How I Research My Novels

How I Research My Novels

How I Research My Novels

As a writer of contemporary fiction and historical fiction, I regularly have to research elements of my book. From finding out what people wore in the 1940s, to how tarot card reading became a popular form of study in the UK. Here are the resources that I use to research my novels.

How I Research my Novels


Of course, as a writer, the first place I turn to for information is, always, books. When I was researching tarot, astrology, and crystals for What Planet Can I Blame This On? I bought several books, they included Astrology for Dummies and The Inner Sky by Steven Forrest. These were reference books for me, to get more of an understanding of astrology and how the stars affect our lives and personalities.

YouTube videos

When I was first looking into tarot card readings I really wanted to book my own reading. But, due to COVID, I was unable to. As such, I turned to YouTube to watch other people’s tarot card readings. From personal one-on-ones to Astrological YouTubers who read cards for viewers regularly. It was an informative way to learn from lots of different voices, from the amateur to the professional, and to get a sense of what it is like to be fully invested in the astrological world.


Google is the No. 1 tool for a writer. From looking up the correct spelling of a word to finding the origins of a common phrase. We all use Google on the regular for fact-checking and finding out little-known facts and inspiration. For me, I was constantly looking up reminders of what each house in astrology represents, and of course, my characters’ birth charts to solidify their personalities. An imperative tool for writers.

Apps and specific websites

Sometimes, when a book is particularly niche, you can use Apps and specific websites for details into the themes of your books. For What Planet I downloaded about five different horoscope apps to give me inspiration for my characters’ journey and to review the language commonly used within astrology. I will admit that I have since kept one of the horoscopes – Co-Star – as a means to view my daily horoscope.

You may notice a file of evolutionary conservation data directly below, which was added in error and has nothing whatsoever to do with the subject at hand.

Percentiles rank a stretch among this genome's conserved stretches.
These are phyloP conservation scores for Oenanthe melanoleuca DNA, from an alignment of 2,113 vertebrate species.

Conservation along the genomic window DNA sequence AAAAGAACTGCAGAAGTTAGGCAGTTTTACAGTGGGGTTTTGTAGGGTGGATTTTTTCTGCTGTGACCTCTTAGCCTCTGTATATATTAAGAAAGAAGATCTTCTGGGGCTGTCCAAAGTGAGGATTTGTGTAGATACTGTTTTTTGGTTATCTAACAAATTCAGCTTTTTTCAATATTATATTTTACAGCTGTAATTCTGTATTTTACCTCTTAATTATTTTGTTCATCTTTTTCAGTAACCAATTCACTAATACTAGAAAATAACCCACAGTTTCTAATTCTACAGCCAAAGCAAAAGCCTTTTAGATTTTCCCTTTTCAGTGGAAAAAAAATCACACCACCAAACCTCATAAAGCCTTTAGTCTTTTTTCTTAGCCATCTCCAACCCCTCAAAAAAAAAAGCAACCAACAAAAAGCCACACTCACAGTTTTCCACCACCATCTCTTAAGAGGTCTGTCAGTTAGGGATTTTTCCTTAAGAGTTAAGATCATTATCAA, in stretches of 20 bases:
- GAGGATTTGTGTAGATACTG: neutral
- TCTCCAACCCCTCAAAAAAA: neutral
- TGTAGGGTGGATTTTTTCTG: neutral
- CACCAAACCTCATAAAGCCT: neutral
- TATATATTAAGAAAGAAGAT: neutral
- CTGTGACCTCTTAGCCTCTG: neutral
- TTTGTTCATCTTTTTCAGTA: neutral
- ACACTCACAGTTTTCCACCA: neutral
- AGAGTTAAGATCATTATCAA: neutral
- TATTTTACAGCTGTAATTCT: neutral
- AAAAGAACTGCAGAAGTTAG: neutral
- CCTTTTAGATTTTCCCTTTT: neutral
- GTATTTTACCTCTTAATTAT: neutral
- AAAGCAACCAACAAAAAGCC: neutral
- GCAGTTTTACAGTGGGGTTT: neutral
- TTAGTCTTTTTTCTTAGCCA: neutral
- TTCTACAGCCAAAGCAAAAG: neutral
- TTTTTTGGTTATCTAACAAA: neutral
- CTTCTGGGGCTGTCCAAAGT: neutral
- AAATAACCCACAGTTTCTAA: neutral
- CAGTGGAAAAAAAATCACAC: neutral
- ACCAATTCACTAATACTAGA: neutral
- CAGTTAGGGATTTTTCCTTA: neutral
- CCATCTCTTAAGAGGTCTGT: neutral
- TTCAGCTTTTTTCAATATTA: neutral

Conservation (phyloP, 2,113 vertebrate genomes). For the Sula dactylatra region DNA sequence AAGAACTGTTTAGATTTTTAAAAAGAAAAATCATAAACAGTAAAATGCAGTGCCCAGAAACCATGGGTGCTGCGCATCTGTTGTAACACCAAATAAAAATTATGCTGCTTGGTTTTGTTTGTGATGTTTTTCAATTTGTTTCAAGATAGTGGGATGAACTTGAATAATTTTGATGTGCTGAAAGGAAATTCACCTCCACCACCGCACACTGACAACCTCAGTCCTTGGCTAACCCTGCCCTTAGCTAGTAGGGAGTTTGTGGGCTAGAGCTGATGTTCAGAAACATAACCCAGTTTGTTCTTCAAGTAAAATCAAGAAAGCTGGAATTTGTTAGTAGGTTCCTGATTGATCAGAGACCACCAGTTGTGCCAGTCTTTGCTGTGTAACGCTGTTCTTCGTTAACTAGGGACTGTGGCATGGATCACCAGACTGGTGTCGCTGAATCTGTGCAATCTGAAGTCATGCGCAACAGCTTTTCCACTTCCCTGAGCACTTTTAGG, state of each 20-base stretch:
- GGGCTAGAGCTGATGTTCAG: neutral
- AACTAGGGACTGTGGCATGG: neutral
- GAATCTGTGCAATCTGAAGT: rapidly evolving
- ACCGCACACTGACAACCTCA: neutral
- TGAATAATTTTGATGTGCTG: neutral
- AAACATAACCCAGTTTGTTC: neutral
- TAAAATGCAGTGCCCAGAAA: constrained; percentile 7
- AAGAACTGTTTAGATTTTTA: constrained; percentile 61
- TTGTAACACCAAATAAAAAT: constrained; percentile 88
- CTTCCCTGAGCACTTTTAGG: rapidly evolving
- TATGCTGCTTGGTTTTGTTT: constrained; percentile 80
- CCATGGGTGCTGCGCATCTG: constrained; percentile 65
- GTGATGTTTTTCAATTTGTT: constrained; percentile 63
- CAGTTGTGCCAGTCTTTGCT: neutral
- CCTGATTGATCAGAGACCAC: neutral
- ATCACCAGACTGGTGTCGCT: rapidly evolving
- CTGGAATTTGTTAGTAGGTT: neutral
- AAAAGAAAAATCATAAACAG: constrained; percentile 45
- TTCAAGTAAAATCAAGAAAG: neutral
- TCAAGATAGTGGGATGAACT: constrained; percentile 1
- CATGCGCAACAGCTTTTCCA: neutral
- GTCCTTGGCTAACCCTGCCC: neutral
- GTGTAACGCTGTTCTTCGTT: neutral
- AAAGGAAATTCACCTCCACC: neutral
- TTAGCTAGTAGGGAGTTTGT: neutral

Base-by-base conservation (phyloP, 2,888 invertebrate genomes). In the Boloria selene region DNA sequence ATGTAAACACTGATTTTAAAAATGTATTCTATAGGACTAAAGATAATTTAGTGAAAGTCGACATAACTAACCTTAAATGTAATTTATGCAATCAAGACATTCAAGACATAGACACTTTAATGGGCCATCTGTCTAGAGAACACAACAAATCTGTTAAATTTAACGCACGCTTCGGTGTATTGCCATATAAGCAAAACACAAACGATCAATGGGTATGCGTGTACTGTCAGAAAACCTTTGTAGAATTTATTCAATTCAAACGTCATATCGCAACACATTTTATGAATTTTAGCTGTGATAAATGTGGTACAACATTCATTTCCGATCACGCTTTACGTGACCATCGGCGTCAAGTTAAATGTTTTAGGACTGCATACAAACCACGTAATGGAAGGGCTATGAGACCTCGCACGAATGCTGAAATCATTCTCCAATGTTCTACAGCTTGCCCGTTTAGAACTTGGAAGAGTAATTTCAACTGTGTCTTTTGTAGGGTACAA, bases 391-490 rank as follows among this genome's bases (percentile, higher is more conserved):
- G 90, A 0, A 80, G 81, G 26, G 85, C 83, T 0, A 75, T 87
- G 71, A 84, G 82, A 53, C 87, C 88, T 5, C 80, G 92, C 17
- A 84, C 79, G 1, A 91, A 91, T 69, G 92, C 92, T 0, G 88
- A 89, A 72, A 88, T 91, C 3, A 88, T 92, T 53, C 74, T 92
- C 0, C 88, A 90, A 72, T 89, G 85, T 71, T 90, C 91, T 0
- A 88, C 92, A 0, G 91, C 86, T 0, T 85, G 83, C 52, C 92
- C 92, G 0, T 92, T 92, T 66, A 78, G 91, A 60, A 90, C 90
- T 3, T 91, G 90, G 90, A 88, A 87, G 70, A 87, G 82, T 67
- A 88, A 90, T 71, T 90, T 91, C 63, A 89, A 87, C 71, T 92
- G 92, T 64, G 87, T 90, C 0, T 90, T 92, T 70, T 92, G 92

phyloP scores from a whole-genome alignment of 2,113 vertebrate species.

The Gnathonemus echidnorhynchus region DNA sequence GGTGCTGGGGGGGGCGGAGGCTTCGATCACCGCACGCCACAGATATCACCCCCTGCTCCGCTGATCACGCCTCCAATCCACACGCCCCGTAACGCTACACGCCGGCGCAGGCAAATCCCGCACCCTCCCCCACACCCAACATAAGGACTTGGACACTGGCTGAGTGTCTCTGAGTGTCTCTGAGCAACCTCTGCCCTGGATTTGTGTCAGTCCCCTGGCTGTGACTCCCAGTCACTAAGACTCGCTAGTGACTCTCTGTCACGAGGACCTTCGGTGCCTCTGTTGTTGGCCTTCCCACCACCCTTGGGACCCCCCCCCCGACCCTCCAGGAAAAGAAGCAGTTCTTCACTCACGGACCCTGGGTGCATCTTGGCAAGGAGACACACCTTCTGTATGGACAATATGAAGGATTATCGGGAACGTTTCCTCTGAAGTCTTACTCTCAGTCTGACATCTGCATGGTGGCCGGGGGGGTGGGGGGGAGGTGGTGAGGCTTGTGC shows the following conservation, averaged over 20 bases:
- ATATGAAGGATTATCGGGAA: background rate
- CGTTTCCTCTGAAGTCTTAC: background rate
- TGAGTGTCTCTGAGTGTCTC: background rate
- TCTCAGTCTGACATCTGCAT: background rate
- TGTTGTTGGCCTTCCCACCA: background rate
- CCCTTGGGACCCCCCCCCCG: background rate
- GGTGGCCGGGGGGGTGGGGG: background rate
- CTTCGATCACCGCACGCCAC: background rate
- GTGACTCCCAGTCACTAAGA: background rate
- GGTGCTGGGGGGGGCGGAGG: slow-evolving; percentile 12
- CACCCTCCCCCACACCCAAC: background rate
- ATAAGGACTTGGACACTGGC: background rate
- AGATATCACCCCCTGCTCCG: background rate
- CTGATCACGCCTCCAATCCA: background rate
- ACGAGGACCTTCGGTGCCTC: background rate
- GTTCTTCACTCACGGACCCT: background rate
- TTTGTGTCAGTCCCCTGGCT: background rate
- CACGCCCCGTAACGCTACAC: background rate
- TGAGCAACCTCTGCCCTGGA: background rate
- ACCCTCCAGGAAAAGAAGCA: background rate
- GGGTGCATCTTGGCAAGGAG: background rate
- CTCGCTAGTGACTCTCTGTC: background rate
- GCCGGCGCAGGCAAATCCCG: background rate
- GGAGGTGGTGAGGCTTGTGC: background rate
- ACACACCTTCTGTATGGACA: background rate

Libraries are great resources for new writers or writers with an idea that not sure if they want to pursue or not. A few years ago I was looking into writing a book about the Bronte Sisters and I took out about 15 different books about the trio of sisters from libraries to see what I could find out about them. I never actually pursued that project, although I had a whale of a time reading about the three of them!

Also, libraries are particularly great if you’re looking to set a book within a certain location or town. For me, I wrote a historical novel based on a family anecdote of my relatives in the First World War. I set the story in my hometown, which is full to the brim of history, and I went to the local library to review their collection of books and also records, including microfilm of census records and more. Libraries truly are a hub of information, if you know how to use them.


For anyone writing historical fiction, get down to an archive! I love an archive. My particular favourite is the London Metropolitan Archive. I was looking into writing a historical novel about Dorothy Lawrence, the only female British soldier in the first world war, and I discovered that her records were housed at the LMA. I headed down there and I was able to review the actual hand-written records of her time a mental asylum, including her death records. As well as other records of her fellow inmates. It was fascinating.


Before the pandemic, I used to go to events to research my books. In the past, I went to events held at bookshops, with authors in attendance that write in a similar genre to me. Events were great for learning more about the writing process and also hearing how others research and hone their craft. Events also include things like museum events and tours. When there was a Christmas tour at the house where John Keats resided in Hampstead Heath, I got tickets as I was writing about inspired by Keats at the time. Who says that writing is a solo, inside-only activity? Get out and get inspired!

Personal experience

Sometimes the only research you need for a book is a personal experience. When I decided to write a book based on the publishing industry, I based the facts on my experience of publishing. From the description of the offices I worked in, and the processes that I did on a day-to-day. Alternatively, if you’re character goes sky-diving and you want to authentically describe, go sky-diving! Sometimes a personal experience of a character’s activities can be the perfect way to get in a character’s head.


And finally, podcasts. I loved listening to Saturn Returns with Caggie on Apple Podcasts whilst I was writing What Planet Can I Blame This On? because the story follows a woman preparing for her Saturn Return. Also, there are a ton of writing-specific podcasts like The Writers Routine and The Sunday Salon. Not to mention niche podcasts on a variety of topics from true crime to gardening. You can learn a lot via podcasts.

But those are the routes I usually go down when I’m researching my novels. What do you do to research your novels? Are you more of an analytic, data-driven writer, or do you prefer to experience what your characters experience? Let me know in the comments below.

Love Ellie x

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How I Research My Novels

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